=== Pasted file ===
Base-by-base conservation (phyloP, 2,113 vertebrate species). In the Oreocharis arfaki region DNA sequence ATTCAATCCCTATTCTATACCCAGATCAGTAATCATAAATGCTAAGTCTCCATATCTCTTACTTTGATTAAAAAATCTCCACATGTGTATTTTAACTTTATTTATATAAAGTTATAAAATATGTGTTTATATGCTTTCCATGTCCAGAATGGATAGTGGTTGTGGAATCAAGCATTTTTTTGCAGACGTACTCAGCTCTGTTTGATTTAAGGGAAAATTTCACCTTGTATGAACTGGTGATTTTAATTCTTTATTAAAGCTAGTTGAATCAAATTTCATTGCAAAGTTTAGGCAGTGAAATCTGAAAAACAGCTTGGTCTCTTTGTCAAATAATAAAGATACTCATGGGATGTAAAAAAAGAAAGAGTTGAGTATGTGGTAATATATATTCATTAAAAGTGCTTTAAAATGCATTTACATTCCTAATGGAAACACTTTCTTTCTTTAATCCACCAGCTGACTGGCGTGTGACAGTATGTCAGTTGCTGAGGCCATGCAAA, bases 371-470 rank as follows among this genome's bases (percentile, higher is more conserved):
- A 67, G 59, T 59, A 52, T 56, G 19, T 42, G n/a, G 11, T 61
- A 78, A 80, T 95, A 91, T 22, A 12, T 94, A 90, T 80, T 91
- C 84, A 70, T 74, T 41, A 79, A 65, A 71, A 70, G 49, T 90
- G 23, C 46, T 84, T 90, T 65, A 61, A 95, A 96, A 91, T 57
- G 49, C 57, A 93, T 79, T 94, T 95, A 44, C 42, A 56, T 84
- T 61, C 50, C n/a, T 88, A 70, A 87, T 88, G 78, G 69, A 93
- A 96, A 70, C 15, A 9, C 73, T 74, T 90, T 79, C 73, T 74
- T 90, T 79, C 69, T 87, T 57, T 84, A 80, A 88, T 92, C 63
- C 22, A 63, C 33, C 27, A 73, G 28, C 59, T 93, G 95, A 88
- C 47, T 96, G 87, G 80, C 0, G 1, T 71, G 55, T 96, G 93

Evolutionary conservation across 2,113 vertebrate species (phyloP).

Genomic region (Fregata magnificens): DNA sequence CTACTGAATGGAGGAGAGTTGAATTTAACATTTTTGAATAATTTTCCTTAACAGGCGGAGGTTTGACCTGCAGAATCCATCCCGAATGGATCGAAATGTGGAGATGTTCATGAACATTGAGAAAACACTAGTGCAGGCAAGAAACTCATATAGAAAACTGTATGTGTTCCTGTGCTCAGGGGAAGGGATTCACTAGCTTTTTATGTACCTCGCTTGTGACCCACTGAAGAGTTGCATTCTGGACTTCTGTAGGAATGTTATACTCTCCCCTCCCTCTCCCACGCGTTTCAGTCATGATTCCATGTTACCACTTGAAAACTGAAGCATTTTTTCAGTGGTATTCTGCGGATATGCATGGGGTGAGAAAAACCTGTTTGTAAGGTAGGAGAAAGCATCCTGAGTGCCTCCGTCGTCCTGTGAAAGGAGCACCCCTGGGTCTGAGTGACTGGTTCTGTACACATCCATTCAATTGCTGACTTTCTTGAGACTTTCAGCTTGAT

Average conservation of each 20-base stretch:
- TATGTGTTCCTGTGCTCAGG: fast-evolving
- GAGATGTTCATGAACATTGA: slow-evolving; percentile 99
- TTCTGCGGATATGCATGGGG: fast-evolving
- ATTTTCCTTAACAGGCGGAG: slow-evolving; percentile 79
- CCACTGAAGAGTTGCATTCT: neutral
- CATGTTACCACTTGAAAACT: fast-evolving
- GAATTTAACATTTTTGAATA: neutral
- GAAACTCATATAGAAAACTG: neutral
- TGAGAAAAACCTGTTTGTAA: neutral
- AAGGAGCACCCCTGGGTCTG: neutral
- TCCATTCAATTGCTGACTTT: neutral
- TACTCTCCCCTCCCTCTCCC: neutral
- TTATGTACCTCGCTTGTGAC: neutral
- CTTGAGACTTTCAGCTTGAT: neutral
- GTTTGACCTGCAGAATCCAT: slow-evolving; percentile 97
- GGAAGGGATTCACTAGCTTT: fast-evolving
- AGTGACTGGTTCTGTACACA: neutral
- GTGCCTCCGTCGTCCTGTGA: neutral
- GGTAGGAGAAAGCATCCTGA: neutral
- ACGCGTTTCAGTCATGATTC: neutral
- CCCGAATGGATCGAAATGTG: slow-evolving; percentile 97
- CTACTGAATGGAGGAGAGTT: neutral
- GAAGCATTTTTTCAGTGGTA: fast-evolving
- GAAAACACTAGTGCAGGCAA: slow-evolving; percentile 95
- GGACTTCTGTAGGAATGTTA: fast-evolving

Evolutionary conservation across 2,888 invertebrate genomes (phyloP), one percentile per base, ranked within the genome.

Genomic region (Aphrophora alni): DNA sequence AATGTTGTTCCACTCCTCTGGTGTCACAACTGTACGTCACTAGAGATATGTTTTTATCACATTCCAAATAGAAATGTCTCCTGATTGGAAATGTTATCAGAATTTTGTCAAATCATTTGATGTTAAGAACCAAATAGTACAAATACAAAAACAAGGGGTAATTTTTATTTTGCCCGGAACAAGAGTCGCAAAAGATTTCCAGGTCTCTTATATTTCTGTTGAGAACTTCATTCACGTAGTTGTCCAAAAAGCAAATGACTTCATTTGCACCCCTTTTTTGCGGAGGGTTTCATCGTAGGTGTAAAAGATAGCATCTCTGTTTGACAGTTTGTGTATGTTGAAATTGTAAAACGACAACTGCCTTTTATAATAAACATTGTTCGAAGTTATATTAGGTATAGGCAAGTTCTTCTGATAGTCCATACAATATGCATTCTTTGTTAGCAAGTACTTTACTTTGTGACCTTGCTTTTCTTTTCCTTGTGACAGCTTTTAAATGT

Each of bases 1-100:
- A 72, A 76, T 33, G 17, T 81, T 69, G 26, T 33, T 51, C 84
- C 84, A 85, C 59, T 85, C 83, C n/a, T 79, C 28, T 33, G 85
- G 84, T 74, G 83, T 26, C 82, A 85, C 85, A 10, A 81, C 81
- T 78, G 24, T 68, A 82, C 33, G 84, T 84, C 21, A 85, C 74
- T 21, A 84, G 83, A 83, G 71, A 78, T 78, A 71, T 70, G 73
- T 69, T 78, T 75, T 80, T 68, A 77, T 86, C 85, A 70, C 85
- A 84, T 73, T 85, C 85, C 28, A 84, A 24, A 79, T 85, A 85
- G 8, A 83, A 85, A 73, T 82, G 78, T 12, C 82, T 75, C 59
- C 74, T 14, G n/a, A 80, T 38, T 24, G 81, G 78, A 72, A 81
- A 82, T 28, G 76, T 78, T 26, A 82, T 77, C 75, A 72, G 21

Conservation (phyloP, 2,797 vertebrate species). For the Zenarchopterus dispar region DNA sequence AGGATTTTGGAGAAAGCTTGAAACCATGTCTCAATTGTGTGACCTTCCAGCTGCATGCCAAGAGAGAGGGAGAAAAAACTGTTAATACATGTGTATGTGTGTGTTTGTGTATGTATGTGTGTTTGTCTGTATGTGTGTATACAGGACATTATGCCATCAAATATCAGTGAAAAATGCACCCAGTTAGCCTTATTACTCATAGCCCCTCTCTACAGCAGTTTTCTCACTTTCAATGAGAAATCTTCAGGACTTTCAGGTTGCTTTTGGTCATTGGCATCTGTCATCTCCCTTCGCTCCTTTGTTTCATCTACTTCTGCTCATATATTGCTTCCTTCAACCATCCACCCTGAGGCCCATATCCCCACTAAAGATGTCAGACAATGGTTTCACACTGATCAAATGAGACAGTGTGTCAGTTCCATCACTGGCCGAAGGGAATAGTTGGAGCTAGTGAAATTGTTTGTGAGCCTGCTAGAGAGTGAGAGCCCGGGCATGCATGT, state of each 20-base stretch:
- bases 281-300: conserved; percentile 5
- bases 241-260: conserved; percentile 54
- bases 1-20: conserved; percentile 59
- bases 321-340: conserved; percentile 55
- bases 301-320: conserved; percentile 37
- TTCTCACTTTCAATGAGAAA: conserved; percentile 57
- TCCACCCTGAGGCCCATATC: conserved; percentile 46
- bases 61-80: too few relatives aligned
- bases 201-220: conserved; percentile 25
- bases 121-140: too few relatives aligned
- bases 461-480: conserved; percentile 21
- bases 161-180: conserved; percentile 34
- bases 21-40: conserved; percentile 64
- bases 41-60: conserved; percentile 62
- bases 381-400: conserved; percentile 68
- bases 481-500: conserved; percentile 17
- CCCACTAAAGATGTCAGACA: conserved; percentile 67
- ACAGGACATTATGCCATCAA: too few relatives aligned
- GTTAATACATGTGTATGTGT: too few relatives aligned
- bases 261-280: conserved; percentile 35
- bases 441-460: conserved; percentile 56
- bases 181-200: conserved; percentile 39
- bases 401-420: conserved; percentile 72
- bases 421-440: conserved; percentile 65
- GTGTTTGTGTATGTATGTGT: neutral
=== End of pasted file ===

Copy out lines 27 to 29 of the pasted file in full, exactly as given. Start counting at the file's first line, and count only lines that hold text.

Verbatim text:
- TTATGTACCTCGCTTGTGAC: neutral
- CTTGAGACTTTCAGCTTGAT: neutral
- GTTTGACCTGCAGAATCCAT: slow-evolving; percentile 97